By Adam Klasfeld, Courthouse News Service
9 January 2012
Chevron suffered two new setbacks in its bid to dodge liability for massive oil contamination in the Amazon, which an Ecuadoran appeals court has just affirmed will cost $18.2 billion to remediate.
Chevron has fought the $18.2 billion judgment ever since it was issued last year by a provincial court in Lago Agrio, Ecuador. Claiming that the 18-year litigation was an extortionate fraud, Chevron filed an appeal in Ecuador's appellate court and a lawsuit in the Southern District of New York under federal anti-racketeering law. It also sought to arbitrate the matter at The Hague.
Last week, an Ecuadorean appeals court upheld the award in the original amount. An official English translation of the ruling has not yet been made available.
Chevron spokesman Kent Robertson blasted the "hasty ruling," which he said the three-judge panel delivered in slightly more than a month after its assignment. Robertson would not reveal whether the company would push the case for further review in Ecuador's highest court.
The oil company's second front of attack also suffered a blow with a New York federal judge refused to let Chevron seize the Ecuadoreans' assets in advance of a trial on the remaining RICO and fraud charges, ruling that the motion is not yet ripe.
"Chevron has put in no proof of any damages in support of its motion for an order of attachment except the fact and the amount of the judgment," wrote U.S. District Judge Lewis Kaplan, whom the Ecuadoreans call "Chevron's greatest ally" for usually siding with the oil giant. "But it has not established that it has paid any part of the judgment. The amount of the judgment therefore is not a measure of any damages that it has suffered to date. In these circumstances, Chevron has not demonstrated a likelihood of recovering any specific amount of damages."
Chevron found a silver lining in the decision, which Robertson said "left the door open" for Chevron in the future.
"The court decided the motion on very narrow grounds and did not question the strength of Chevron's fraud evidence," Robertson said.
Karen Hinton, a spokeswoman for the Ecuadoreans, had a different interpretation.
"It is clear that Chevron's motion had no legal basis and was designed yet again to distract attention from the company's fraudulent misconduct in Ecuador as well as its obligation to clean up its toxic waste in Ecuador's Amazon that threatens the lives of thousands of people," Hinton said.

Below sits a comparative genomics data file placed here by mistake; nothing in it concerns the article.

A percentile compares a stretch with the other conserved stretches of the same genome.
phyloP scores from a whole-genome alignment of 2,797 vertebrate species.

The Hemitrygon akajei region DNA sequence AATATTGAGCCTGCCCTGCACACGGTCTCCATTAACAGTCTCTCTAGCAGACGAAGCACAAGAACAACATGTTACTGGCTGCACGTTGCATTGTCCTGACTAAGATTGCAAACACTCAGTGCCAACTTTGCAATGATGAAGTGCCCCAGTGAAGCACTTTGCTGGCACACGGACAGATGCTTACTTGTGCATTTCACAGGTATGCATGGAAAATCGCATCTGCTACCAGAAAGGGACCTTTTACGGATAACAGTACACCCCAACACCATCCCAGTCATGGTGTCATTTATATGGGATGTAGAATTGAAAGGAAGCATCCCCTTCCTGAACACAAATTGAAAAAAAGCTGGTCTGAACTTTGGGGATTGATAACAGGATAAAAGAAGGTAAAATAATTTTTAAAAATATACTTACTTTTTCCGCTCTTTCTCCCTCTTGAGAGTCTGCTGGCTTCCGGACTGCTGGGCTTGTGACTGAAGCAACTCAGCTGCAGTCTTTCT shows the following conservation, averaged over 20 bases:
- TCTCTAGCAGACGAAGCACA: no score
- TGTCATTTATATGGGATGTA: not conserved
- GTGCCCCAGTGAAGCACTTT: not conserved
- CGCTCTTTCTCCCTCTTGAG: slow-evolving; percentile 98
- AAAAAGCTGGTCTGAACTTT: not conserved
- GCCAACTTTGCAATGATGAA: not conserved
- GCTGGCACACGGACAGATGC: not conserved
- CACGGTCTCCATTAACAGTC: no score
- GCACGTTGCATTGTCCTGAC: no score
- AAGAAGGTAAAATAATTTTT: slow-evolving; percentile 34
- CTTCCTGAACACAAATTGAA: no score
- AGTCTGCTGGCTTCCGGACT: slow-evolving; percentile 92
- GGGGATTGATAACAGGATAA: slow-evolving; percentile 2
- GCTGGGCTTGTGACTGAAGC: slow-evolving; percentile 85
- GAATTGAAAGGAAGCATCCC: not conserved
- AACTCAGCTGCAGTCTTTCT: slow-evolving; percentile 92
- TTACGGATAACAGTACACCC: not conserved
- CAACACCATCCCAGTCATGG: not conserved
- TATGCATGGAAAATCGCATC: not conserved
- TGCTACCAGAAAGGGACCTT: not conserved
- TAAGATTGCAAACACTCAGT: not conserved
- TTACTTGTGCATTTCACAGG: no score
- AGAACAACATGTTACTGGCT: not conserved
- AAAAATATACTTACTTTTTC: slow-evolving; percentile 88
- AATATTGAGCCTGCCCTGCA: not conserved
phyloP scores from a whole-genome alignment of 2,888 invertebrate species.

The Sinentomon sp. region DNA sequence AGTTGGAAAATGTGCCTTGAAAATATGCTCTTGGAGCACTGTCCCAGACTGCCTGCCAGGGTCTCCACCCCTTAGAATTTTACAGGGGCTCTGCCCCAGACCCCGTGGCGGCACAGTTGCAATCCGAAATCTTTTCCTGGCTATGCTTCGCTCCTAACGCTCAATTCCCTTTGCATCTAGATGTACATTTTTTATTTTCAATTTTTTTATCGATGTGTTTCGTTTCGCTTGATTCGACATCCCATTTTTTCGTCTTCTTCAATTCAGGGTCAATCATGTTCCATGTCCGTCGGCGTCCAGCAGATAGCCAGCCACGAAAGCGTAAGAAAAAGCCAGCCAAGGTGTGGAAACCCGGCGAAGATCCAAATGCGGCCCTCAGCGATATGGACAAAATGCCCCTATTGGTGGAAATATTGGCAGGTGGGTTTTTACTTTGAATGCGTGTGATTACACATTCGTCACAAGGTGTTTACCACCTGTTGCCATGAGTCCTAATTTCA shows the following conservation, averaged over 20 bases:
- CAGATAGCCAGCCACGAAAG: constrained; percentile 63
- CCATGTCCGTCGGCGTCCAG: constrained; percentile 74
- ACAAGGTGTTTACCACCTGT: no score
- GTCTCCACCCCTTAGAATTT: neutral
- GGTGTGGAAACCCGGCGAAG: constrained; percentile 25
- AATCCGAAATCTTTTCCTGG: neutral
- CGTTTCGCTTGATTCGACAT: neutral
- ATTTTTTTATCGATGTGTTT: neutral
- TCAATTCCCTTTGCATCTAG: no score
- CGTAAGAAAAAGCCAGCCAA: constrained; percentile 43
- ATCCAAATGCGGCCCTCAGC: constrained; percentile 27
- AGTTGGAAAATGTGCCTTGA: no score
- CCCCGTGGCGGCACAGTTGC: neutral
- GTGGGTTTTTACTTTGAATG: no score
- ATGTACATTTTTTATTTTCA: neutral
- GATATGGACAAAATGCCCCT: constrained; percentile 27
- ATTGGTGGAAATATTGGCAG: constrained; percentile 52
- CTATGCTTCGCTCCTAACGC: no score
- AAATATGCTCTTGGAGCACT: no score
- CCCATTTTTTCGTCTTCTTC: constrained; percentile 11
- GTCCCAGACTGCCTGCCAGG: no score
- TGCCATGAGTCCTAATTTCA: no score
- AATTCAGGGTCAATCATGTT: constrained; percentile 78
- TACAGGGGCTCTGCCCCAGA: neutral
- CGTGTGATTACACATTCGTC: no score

There is still much to resolve as the New York case proceeds to trial. In a recent brief for the Ecuadoreans, Tyler Doyle with Houston-based Smyser Kaplan & Veselka outlined allegations that Chevron cooked evidence in the Lago Agrio trial by sending toxic soil samples to a secret laboratory.
"Under subpoena, Chevron expert Bjorn Bjorkman disgorged a copy of Chevron's 2006 'Judicial Inspection Playbook,' outlining the company's protocol for soil and water sampling at the many 'judicial site inspections,'" the brief states. "Chevron's Playbook for a given site describes how the company had visited the site prior to the judicial inspection and taken samples to locate clean 'delineation points' within an otherwise contaminated area. A related document, titled 'Summary of Sampling and Testing Program for Judicial Inspection Sites,' instructs Chevron's experts that 'locations for perimeter sampling should be chosen to emphasize clean points around pits when possible.'"
"Bjorkman's documents further reveal that Chevron's experts were also instructed to send 'dirty' samples to a laboratory called 'Newfields,' and not to SevernTrent Labs, which was Chevron's laboratory of record-Chevron only sent 'clean' pre-inspection samples to SevernTrent," the brief states.
Chevron's reply brief insists that it made the appropriate disclosures.
The Ecuadoreans also repeated accusations that Chevron engineered a judicial entrapment scheme by having a convicted drug felon, Wayne Hansen, and Chevron contractor, Diego Borja, tape an ex-parte meeting with Lago Agrio Judge Juan Nunez.
Chevron seized on the video as evidence of a bribery scheme, though a New York Times journalist later summarized the hours of footage by saying, "No bribes were shown on the tapes."
Reiterating its reply brief, Chevron denied wrongdoing, saying the "allegations - of supposed testing irregularities, purported ex parte judicial contacts, and alleged involvement in taping the Lago Agrio judge soliciting bribes - are false."
Another recently filed Chevron brief states that the Ecuadoreans have used the credibility problems of the cameramen as a cudgel against the company.
"In an Aug. 31, 2009 email, [lawyer Julio] Prieto stated that defendants hoped to turn the 'big problem' of Borja's revealing videos into an attack on Chevron, writing, 'from the biggest crisis, we can get the greatest advantage," the brief states.
The government of Ecuador hopes to discover more evidence that links Chevron to the cameramen in hushed proceedings in the Northern District of California.